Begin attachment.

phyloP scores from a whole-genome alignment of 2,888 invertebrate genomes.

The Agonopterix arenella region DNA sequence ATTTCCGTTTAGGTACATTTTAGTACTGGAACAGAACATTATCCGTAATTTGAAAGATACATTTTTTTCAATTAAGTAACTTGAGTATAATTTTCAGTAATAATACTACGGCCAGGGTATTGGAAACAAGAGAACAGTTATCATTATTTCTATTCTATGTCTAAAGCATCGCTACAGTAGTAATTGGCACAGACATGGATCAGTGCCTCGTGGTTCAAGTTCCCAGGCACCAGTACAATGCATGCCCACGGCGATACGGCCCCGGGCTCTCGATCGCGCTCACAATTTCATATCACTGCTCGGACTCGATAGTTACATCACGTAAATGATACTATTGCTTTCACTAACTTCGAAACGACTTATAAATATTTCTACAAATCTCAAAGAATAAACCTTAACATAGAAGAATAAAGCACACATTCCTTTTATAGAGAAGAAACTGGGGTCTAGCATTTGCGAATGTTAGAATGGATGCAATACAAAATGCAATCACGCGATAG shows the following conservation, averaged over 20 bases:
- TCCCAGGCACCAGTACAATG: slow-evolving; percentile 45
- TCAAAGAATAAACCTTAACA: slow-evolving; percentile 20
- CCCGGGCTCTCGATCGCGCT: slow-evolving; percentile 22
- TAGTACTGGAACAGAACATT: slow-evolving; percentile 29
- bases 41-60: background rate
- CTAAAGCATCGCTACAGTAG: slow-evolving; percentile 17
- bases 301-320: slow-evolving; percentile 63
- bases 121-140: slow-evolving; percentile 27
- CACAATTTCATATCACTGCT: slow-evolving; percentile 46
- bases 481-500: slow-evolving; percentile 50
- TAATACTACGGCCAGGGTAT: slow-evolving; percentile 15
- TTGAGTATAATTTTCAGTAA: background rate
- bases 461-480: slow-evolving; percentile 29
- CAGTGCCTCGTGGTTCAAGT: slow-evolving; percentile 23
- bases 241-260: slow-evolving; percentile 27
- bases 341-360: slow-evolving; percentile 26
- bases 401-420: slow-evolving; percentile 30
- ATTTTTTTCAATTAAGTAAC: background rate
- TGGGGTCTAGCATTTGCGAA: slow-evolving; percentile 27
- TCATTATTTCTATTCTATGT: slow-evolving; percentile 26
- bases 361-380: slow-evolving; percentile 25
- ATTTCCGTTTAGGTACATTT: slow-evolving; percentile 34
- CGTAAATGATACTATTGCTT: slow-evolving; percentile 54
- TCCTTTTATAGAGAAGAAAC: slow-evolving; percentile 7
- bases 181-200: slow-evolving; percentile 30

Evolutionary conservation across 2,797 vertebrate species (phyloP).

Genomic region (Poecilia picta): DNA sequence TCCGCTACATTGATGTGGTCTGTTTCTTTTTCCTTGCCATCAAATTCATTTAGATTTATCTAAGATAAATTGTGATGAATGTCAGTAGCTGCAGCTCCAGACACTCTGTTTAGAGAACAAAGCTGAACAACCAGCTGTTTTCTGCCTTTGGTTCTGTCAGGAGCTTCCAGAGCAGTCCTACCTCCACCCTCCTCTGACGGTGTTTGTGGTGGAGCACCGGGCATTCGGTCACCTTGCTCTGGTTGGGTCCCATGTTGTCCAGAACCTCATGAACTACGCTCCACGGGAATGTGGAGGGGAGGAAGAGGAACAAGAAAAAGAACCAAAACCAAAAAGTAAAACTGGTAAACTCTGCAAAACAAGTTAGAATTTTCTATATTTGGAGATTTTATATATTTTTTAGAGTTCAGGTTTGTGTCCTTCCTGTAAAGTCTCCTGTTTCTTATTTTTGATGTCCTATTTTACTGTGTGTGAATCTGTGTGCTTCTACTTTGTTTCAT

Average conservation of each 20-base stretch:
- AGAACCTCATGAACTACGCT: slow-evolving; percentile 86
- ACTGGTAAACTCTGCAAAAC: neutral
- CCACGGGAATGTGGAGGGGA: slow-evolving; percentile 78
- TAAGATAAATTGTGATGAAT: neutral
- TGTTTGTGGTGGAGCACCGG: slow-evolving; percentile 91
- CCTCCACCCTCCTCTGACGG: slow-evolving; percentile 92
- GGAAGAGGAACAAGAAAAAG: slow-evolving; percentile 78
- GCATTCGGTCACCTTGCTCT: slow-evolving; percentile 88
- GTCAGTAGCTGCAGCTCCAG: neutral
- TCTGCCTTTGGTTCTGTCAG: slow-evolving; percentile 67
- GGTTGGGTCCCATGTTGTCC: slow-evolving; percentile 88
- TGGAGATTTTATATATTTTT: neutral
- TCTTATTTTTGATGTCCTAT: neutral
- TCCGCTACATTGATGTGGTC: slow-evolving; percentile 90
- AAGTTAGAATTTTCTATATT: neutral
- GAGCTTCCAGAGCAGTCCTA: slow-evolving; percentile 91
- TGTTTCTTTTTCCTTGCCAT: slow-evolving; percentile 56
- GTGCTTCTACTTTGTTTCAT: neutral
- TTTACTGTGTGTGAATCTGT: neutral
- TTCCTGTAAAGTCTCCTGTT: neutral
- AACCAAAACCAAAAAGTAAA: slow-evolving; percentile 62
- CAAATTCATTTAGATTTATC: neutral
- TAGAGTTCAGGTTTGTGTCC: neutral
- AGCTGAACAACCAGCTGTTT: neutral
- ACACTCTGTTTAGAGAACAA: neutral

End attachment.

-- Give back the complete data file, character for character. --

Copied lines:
phyloP scores from a whole-genome alignment of 2,888 invertebrate genomes.

The Agonopterix arenella region DNA sequence ATTTCCGTTTAGGTACATTTTAGTACTGGAACAGAACATTATCCGTAATTTGAAAGATACATTTTTTTCAATTAAGTAACTTGAGTATAATTTTCAGTAATAATACTACGGCCAGGGTATTGGAAACAAGAGAACAGTTATCATTATTTCTATTCTATGTCTAAAGCATCGCTACAGTAGTAATTGGCACAGACATGGATCAGTGCCTCGTGGTTCAAGTTCCCAGGCACCAGTACAATGCATGCCCACGGCGATACGGCCCCGGGCTCTCGATCGCGCTCACAATTTCATATCACTGCTCGGACTCGATAGTTACATCACGTAAATGATACTATTGCTTTCACTAACTTCGAAACGACTTATAAATATTTCTACAAATCTCAAAGAATAAACCTTAACATAGAAGAATAAAGCACACATTCCTTTTATAGAGAAGAAACTGGGGTCTAGCATTTGCGAATGTTAGAATGGATGCAATACAAAATGCAATCACGCGATAG shows the following conservation, averaged over 20 bases:
- TCCCAGGCACCAGTACAATG: slow-evolving; percentile 45
- TCAAAGAATAAACCTTAACA: slow-evolving; percentile 20
- CCCGGGCTCTCGATCGCGCT: slow-evolving; percentile 22
- TAGTACTGGAACAGAACATT: slow-evolving; percentile 29
- bases 41-60: background rate
- CTAAAGCATCGCTACAGTAG: slow-evolving; percentile 17
- bases 301-320: slow-evolving; percentile 63
- bases 121-140: slow-evolving; percentile 27
- CACAATTTCATATCACTGCT: slow-evolving; percentile 46
- bases 481-500: slow-evolving; percentile 50
- TAATACTACGGCCAGGGTAT: slow-evolving; percentile 15
- TTGAGTATAATTTTCAGTAA: background rate
- bases 461-480: slow-evolving; percentile 29
- CAGTGCCTCGTGGTTCAAGT: slow-evolving; percentile 23
- bases 241-260: slow-evolving; percentile 27
- bases 341-360: slow-evolving; percentile 26
- bases 401-420: slow-evolving; percentile 30
- ATTTTTTTCAATTAAGTAAC: background rate
- TGGGGTCTAGCATTTGCGAA: slow-evolving; percentile 27
- TCATTATTTCTATTCTATGT: slow-evolving; percentile 26
- bases 361-380: slow-evolving; percentile 25
- ATTTCCGTTTAGGTACATTT: slow-evolving; percentile 34
- CGTAAATGATACTATTGCTT: slow-evolving; percentile 54
- TCCTTTTATAGAGAAGAAAC: slow-evolving; percentile 7
- bases 181-200: slow-evolving; percentile 30

Evolutionary conservation across 2,797 vertebrate species (phyloP).

Genomic region (Poecilia picta): DNA sequence TCCGCTACATTGATGTGGTCTGTTTCTTTTTCCTTGCCATCAAATTCATTTAGATTTATCTAAGATAAATTGTGATGAATGTCAGTAGCTGCAGCTCCAGACACTCTGTTTAGAGAACAAAGCTGAACAACCAGCTGTTTTCTGCCTTTGGTTCTGTCAGGAGCTTCCAGAGCAGTCCTACCTCCACCCTCCTCTGACGGTGTTTGTGGTGGAGCACCGGGCATTCGGTCACCTTGCTCTGGTTGGGTCCCATGTTGTCCAGAACCTCATGAACTACGCTCCACGGGAATGTGGAGGGGAGGAAGAGGAACAAGAAAAAGAACCAAAACCAAAAAGTAAAACTGGTAAACTCTGCAAAACAAGTTAGAATTTTCTATATTTGGAGATTTTATATATTTTTTAGAGTTCAGGTTTGTGTCCTTCCTGTAAAGTCTCCTGTTTCTTATTTTTGATGTCCTATTTTACTGTGTGTGAATCTGTGTGCTTCTACTTTGTTTCAT

Average conservation of each 20-base stretch:
- AGAACCTCATGAACTACGCT: slow-evolving; percentile 86
- ACTGGTAAACTCTGCAAAAC: neutral
- CCACGGGAATGTGGAGGGGA: slow-evolving; percentile 78
- TAAGATAAATTGTGATGAAT: neutral
- TGTTTGTGGTGGAGCACCGG: slow-evolving; percentile 91
- CCTCCACCCTCCTCTGACGG: slow-evolving; percentile 92
- GGAAGAGGAACAAGAAAAAG: slow-evolving; percentile 78
- GCATTCGGTCACCTTGCTCT: slow-evolving; percentile 88
- GTCAGTAGCTGCAGCTCCAG: neutral
- TCTGCCTTTGGTTCTGTCAG: slow-evolving; percentile 67
- GGTTGGGTCCCATGTTGTCC: slow-evolving; percentile 88
- TGGAGATTTTATATATTTTT: neutral
- TCTTATTTTTGATGTCCTAT: neutral
- TCCGCTACATTGATGTGGTC: slow-evolving; percentile 90
- AAGTTAGAATTTTCTATATT: neutral
- GAGCTTCCAGAGCAGTCCTA: slow-evolving; percentile 91
- TGTTTCTTTTTCCTTGCCAT: slow-evolving; percentile 56
- GTGCTTCTACTTTGTTTCAT: neutral
- TTTACTGTGTGTGAATCTGT: neutral
- TTCCTGTAAAGTCTCCTGTT: neutral
- AACCAAAACCAAAAAGTAAA: slow-evolving; percentile 62
- CAAATTCATTTAGATTTATC: neutral
- TAGAGTTCAGGTTTGTGTCC: neutral
- AGCTGAACAACCAGCTGTTT: neutral
- ACACTCTGTTTAGAGAACAA: neutral